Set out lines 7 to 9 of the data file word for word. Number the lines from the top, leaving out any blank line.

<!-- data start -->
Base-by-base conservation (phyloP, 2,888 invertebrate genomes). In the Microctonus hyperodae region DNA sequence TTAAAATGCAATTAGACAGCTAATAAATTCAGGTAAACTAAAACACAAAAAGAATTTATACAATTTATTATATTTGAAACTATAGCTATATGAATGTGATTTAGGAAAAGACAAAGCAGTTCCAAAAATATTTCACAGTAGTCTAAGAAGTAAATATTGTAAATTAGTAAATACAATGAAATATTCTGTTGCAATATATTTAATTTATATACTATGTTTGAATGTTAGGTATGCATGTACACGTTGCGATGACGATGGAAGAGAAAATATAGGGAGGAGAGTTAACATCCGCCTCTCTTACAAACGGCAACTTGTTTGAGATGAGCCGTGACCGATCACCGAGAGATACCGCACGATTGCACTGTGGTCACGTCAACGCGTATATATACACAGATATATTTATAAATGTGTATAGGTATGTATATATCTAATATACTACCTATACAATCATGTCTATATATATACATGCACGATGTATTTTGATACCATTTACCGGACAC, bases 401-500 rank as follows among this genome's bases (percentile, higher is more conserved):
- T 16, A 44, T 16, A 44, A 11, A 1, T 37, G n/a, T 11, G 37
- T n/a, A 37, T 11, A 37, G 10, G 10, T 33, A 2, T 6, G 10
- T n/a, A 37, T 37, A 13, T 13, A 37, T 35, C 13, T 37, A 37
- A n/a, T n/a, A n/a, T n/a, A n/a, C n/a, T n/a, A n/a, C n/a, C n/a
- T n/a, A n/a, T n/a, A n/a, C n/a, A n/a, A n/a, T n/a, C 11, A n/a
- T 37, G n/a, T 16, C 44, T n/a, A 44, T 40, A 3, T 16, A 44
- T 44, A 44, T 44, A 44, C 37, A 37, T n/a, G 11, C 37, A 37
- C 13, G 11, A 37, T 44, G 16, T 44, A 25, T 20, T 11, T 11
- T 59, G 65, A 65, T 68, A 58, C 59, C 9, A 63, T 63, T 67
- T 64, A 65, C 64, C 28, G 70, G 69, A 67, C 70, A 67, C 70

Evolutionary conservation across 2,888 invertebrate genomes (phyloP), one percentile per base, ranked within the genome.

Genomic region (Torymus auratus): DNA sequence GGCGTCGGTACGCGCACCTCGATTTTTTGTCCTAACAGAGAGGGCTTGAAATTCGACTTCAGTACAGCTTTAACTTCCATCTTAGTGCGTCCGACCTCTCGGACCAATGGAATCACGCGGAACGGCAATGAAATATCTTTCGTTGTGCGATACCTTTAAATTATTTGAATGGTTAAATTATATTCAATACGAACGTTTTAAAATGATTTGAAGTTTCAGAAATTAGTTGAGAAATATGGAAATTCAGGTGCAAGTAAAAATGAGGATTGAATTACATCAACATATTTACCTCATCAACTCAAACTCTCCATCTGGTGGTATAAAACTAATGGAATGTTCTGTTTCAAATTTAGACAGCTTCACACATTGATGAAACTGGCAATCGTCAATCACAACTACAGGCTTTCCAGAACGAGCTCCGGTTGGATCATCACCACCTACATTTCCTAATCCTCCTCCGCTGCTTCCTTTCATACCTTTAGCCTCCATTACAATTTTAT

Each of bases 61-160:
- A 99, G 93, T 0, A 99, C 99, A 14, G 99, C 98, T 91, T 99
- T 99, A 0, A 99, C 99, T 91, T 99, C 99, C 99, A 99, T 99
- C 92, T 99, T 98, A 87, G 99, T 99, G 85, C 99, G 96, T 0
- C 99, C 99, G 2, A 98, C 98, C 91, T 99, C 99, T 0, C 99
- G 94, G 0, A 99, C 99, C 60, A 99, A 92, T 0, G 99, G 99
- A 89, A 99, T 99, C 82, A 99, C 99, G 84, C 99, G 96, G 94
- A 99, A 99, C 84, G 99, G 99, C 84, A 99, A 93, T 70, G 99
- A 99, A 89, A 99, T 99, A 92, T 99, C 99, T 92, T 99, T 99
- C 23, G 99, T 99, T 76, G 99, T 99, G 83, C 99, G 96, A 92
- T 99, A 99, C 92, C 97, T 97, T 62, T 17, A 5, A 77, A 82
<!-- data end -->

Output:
- T 37, G n/a, T 16, C 44, T n/a, A 44, T 40, A 3, T 16, A 44
- T 44, A 44, T 44, A 44, C 37, A 37, T n/a, G 11, C 37, A 37
- C 13, G 11, A 37, T 44, G 16, T 44, A 25, T 20, T 11, T 11